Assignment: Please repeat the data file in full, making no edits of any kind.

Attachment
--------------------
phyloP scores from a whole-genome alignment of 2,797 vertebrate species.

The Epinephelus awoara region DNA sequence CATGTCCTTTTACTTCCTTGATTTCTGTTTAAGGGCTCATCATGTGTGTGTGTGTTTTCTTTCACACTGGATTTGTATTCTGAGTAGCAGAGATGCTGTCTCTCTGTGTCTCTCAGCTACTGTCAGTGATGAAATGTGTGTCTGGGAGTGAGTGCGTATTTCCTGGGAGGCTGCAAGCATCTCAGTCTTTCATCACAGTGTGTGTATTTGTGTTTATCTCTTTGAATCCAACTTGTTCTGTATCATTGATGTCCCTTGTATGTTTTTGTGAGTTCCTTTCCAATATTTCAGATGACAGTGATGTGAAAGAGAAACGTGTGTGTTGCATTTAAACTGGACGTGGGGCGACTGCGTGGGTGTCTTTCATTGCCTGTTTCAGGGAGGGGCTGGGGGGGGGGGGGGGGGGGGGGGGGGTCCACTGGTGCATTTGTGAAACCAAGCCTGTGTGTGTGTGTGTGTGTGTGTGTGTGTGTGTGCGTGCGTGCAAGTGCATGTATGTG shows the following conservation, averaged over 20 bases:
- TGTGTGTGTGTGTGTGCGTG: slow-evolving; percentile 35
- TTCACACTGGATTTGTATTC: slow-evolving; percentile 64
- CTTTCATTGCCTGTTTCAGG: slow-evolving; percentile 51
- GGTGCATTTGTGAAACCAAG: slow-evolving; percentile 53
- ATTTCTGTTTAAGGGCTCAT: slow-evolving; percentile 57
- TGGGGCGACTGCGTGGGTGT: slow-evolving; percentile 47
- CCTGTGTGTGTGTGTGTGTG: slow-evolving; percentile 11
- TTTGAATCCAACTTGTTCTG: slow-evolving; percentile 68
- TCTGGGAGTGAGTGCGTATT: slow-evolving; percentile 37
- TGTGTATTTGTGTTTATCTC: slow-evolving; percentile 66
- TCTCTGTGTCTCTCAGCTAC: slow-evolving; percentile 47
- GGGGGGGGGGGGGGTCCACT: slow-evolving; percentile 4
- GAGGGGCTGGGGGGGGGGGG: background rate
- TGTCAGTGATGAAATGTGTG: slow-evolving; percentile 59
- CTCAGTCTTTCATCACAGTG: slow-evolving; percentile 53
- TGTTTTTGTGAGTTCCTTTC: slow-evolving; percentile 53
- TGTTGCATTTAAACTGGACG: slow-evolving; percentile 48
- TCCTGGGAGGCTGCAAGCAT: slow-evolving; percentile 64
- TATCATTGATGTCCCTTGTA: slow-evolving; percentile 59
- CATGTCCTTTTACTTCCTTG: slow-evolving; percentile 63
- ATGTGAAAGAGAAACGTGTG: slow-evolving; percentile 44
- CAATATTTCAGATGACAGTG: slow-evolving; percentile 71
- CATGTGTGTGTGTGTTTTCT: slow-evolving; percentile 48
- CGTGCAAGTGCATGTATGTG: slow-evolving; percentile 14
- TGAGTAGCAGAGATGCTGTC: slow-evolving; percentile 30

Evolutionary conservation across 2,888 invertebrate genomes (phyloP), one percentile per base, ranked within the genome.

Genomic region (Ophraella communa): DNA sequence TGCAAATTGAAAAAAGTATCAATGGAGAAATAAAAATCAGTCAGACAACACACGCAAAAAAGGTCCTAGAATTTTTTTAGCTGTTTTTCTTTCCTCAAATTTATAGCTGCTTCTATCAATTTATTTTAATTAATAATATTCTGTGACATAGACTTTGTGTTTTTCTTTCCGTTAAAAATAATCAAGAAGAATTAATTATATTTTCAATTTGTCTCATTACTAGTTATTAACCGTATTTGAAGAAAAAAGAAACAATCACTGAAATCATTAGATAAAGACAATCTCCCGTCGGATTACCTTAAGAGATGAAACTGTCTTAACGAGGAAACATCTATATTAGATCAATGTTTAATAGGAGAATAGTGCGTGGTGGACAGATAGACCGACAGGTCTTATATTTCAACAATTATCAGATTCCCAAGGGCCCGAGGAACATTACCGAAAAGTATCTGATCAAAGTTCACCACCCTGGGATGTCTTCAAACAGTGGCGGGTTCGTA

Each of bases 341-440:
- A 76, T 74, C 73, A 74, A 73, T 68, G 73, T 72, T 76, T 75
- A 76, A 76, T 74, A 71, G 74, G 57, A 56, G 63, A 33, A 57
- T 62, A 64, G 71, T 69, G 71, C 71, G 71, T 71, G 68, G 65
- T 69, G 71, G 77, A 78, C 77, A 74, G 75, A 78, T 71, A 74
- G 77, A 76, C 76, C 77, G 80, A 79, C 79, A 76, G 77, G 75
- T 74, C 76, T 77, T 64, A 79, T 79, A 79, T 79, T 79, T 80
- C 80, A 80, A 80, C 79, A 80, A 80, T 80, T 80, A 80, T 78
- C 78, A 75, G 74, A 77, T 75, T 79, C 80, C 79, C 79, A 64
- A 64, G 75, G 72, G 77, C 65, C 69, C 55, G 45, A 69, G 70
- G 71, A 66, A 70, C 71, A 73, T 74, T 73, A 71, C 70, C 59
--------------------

phyloP scores from a whole-genome alignment of 2,797 vertebrate species.

The Epinephelus awoara region DNA sequence CATGTCCTTTTACTTCCTTGATTTCTGTTTAAGGGCTCATCATGTGTGTGTGTGTTTTCTTTCACACTGGATTTGTATTCTGAGTAGCAGAGATGCTGTCTCTCTGTGTCTCTCAGCTACTGTCAGTGATGAAATGTGTGTCTGGGAGTGAGTGCGTATTTCCTGGGAGGCTGCAAGCATCTCAGTCTTTCATCACAGTGTGTGTATTTGTGTTTATCTCTTTGAATCCAACTTGTTCTGTATCATTGATGTCCCTTGTATGTTTTTGTGAGTTCCTTTCCAATATTTCAGATGACAGTGATGTGAAAGAGAAACGTGTGTGTTGCATTTAAACTGGACGTGGGGCGACTGCGTGGGTGTCTTTCATTGCCTGTTTCAGGGAGGGGCTGGGGGGGGGGGGGGGGGGGGGGGGGGTCCACTGGTGCATTTGTGAAACCAAGCCTGTGTGTGTGTGTGTGTGTGTGTGTGTGTGTGTGCGTGCGTGCAAGTGCATGTATGTG shows the following conservation, averaged over 20 bases:
- TGTGTGTGTGTGTGTGCGTG: slow-evolving; percentile 35
- TTCACACTGGATTTGTATTC: slow-evolving; percentile 64
- CTTTCATTGCCTGTTTCAGG: slow-evolving; percentile 51
- GGTGCATTTGTGAAACCAAG: slow-evolving; percentile 53
- ATTTCTGTTTAAGGGCTCAT: slow-evolving; percentile 57
- TGGGGCGACTGCGTGGGTGT: slow-evolving; percentile 47
- CCTGTGTGTGTGTGTGTGTG: slow-evolving; percentile 11
- TTTGAATCCAACTTGTTCTG: slow-evolving; percentile 68
- TCTGGGAGTGAGTGCGTATT: slow-evolving; percentile 37
- TGTGTATTTGTGTTTATCTC: slow-evolving; percentile 66
- TCTCTGTGTCTCTCAGCTAC: slow-evolving; percentile 47
- GGGGGGGGGGGGGGTCCACT: slow-evolving; percentile 4
- GAGGGGCTGGGGGGGGGGGG: background rate
- TGTCAGTGATGAAATGTGTG: slow-evolving; percentile 59
- CTCAGTCTTTCATCACAGTG: slow-evolving; percentile 53
- TGTTTTTGTGAGTTCCTTTC: slow-evolving; percentile 53
- TGTTGCATTTAAACTGGACG: slow-evolving; percentile 48
- TCCTGGGAGGCTGCAAGCAT: slow-evolving; percentile 64
- TATCATTGATGTCCCTTGTA: slow-evolving; percentile 59
- CATGTCCTTTTACTTCCTTG: slow-evolving; percentile 63
- ATGTGAAAGAGAAACGTGTG: slow-evolving; percentile 44
- CAATATTTCAGATGACAGTG: slow-evolving; percentile 71
- CATGTGTGTGTGTGTTTTCT: slow-evolving; percentile 48
- CGTGCAAGTGCATGTATGTG: slow-evolving; percentile 14
- TGAGTAGCAGAGATGCTGTC: slow-evolving; percentile 30

Evolutionary conservation across 2,888 invertebrate genomes (phyloP), one percentile per base, ranked within the genome.

Genomic region (Ophraella communa): DNA sequence TGCAAATTGAAAAAAGTATCAATGGAGAAATAAAAATCAGTCAGACAACACACGCAAAAAAGGTCCTAGAATTTTTTTAGCTGTTTTTCTTTCCTCAAATTTATAGCTGCTTCTATCAATTTATTTTAATTAATAATATTCTGTGACATAGACTTTGTGTTTTTCTTTCCGTTAAAAATAATCAAGAAGAATTAATTATATTTTCAATTTGTCTCATTACTAGTTATTAACCGTATTTGAAGAAAAAAGAAACAATCACTGAAATCATTAGATAAAGACAATCTCCCGTCGGATTACCTTAAGAGATGAAACTGTCTTAACGAGGAAACATCTATATTAGATCAATGTTTAATAGGAGAATAGTGCGTGGTGGACAGATAGACCGACAGGTCTTATATTTCAACAATTATCAGATTCCCAAGGGCCCGAGGAACATTACCGAAAAGTATCTGATCAAAGTTCACCACCCTGGGATGTCTTCAAACAGTGGCGGGTTCGTA

Each of bases 341-440:
- A 76, T 74, C 73, A 74, A 73, T 68, G 73, T 72, T 76, T 75
- A 76, A 76, T 74, A 71, G 74, G 57, A 56, G 63, A 33, A 57
- T 62, A 64, G 71, T 69, G 71, C 71, G 71, T 71, G 68, G 65
- T 69, G 71, G 77, A 78, C 77, A 74, G 75, A 78, T 71, A 74
- G 77, A 76, C 76, C 77, G 80, A 79, C 79, A 76, G 77, G 75
- T 74, C 76, T 77, T 64, A 79, T 79, A 79, T 79, T 79, T 80
- C 80, A 80, A 80, C 79, A 80, A 80, T 80, T 80, A 80, T 78
- C 78, A 75, G 74, A 77, T 75, T 79, C 80, C 79, C 79, A 64
- A 64, G 75, G 72, G 77, C 65, C 69, C 55, G 45, A 69, G 70
- G 71, A 66, A 70, C 71, A 73, T 74, T 73, A 71, C 70, C 59